Another day; another celebrity brought to disgrace. This time it is Brian Williams who couldn’t resist the temptation to embellish his “resume.” However, the purpose of this piece is not to pile on Brian Williams. The line between self-promotion versus overzealous embellishment is an important one for those working in Corporate America as well – and if you don’t think so, just ask Scott Thompson (CEO of Yahoo for a blink of an eye in 2012, before it was learned that he took credit for a degree he doesn’t possess).
As professionals, we periodically need to make judgments on how we promote ourselves. Some candidates have a very difficult time talking about their achievements and promoting themselves, while others will cross the line in exaggerating or downright fabricating their experience by listing skills and experience they just don’t have.
Being able to self-promote without crossing the line is an important skill. Here are a few tips to guide you along the way:
DO take the time to carefully tease out the accomplishments and achievements throughout your career. Be prepared to speak in clear and concise terms about what you did on a particular project or audit that was noteworthy, how you overcame any obstacles or challenges, and ideally, what was the value-added or success at the end of the project. Be prepared to talk about your particular role and contribution – not just “what the team did.”
DON’T suggest or intimate that you have experience that you really don’t have. You should be able to speak intelligently and confidently to every bullet or item on your resume. Nothing is more embarrassing or damaging in an interview than when the interviewer asks about a particular bullet on your resume and it quickly becomes clear you don’t have the knowledge or experience you are advertising.
DO make sure to list all relevant certifications, credentials and awards.
DON’T list a certification, credential or degree if you don’t actually have it, or if it is not active (it is, however, acceptable to note that you had the certification at one time). I have seen a number of instances of candidates listing a certification that they don’t yet posses (note: taking an exam or a course for an exam is not the same thing as possessing the certification). If this is uncovered during the interview process – or even after hire – it is likely the end of the road for that candidate.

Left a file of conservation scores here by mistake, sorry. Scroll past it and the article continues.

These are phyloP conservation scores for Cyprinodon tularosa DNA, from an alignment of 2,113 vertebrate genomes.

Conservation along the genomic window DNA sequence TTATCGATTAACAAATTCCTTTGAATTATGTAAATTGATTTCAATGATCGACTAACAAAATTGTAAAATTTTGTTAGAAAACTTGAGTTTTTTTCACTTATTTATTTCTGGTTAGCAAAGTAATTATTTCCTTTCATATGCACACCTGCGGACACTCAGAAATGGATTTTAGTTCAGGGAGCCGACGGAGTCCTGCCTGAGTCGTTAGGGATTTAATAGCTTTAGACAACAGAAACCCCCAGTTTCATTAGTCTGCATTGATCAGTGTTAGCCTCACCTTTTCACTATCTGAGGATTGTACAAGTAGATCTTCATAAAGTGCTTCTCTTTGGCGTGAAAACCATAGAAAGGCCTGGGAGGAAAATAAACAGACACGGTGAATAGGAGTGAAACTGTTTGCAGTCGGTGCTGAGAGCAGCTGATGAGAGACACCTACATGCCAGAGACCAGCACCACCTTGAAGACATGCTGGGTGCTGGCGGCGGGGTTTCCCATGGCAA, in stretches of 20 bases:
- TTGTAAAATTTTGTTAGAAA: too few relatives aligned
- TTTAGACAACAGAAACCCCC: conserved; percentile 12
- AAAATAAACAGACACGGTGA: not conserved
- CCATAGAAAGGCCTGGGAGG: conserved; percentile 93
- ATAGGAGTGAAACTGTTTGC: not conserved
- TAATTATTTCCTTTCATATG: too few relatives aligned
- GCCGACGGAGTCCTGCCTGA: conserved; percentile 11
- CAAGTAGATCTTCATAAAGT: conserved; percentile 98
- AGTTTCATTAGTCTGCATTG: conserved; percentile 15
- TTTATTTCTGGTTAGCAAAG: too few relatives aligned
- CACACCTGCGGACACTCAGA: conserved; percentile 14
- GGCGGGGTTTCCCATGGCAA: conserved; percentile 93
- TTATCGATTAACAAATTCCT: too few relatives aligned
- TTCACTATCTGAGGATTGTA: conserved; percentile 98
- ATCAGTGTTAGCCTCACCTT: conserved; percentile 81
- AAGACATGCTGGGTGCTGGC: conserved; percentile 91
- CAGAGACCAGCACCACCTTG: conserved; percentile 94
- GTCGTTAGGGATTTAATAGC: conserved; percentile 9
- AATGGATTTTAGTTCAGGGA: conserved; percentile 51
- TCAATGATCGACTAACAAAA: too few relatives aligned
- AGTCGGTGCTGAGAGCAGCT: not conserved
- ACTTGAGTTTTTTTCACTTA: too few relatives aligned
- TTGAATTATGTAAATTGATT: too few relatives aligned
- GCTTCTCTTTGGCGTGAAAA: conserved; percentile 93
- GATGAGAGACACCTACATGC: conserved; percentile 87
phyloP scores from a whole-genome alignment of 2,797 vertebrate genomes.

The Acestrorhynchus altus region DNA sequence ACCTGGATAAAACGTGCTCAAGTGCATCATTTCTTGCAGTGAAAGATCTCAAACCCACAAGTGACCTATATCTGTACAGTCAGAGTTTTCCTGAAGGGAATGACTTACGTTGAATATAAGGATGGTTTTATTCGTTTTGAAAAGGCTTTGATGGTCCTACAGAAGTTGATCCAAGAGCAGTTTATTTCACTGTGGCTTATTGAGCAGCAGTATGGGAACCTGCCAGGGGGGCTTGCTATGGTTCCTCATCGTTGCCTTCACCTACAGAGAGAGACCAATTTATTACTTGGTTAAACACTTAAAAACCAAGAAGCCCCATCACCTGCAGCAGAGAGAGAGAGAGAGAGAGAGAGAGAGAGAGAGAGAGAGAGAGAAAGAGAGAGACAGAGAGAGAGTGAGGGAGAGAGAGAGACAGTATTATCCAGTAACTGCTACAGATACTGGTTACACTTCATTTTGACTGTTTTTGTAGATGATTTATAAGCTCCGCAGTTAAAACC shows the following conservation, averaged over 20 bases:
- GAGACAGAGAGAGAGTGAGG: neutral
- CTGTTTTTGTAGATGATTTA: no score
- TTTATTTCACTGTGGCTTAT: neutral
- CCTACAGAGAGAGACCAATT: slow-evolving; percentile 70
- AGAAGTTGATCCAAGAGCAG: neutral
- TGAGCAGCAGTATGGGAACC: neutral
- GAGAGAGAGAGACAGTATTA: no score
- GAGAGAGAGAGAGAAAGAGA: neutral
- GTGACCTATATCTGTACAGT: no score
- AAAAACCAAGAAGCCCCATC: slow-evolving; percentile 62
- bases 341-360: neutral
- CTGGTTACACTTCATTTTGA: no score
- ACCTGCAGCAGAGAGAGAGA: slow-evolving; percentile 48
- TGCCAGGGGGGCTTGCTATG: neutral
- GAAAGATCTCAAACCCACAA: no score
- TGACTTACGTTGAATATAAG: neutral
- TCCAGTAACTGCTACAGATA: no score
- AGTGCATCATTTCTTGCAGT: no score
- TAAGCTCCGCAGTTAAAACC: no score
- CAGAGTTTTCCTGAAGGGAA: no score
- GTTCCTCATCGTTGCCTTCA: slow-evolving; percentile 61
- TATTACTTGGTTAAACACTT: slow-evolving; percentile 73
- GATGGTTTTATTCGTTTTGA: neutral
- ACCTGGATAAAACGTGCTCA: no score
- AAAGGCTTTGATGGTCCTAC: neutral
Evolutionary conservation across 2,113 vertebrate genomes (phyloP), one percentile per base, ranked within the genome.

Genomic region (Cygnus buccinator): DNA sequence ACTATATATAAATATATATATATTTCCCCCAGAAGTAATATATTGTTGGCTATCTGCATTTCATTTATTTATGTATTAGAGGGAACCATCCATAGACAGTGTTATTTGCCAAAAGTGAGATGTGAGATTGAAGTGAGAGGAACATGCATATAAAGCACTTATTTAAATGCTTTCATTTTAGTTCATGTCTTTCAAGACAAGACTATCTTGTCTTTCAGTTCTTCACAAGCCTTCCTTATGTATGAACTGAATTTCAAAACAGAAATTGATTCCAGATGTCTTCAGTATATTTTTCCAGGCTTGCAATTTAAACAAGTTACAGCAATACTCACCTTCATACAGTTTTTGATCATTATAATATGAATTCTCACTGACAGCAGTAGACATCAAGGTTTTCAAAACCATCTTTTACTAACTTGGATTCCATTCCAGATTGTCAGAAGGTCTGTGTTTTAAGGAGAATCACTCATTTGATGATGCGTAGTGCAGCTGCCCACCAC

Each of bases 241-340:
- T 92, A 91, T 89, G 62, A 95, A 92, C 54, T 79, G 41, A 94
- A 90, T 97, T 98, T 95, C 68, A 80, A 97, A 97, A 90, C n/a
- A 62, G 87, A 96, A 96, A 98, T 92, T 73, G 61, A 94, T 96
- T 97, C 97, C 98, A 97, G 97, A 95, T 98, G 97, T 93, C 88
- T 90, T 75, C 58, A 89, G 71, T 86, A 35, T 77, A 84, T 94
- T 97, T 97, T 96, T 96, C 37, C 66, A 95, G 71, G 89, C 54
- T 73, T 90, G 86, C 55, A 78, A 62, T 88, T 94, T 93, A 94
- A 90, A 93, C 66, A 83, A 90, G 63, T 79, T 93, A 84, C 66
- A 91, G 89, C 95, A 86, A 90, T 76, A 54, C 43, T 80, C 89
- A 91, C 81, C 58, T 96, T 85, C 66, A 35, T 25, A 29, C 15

Similarly, I frequently see candidates populate their resume with something like “CPA (or other certification) in progress.” Here is a general rule of thumb: If you have passed the exam (or several parts of an exam) and are accumulating experience, you can make the claim that your certification is “in progress.” If you are just thinking about or planning to sit for the exam, leave it off. (BTW: My Garage Reorganization Project is also “in progress”…going on five years now.)
When dealing with compensation questions:
DO try to avoid tossing out a specific number early in the process. It is fine to be a little vague or generic early on, while at the same time giving the hiring company enough information so as to not be wasting their time with a candidate who may be outside their compensation range.
DON’T fudge, lie, enhance, or otherwise be disingenuous about your compensation. If you are asked questions directly about your current compensation package, either on an application or during the interview process, you need to provide accurate information (preferred) or try to avoid answering the question all together. Companies do have the ability to (and sometimes do) verify stated compensation (typically by checking a W-2 or paystub), so providing false or misleading information will likely bring your candidacy to an abrupt and unfortunate ending.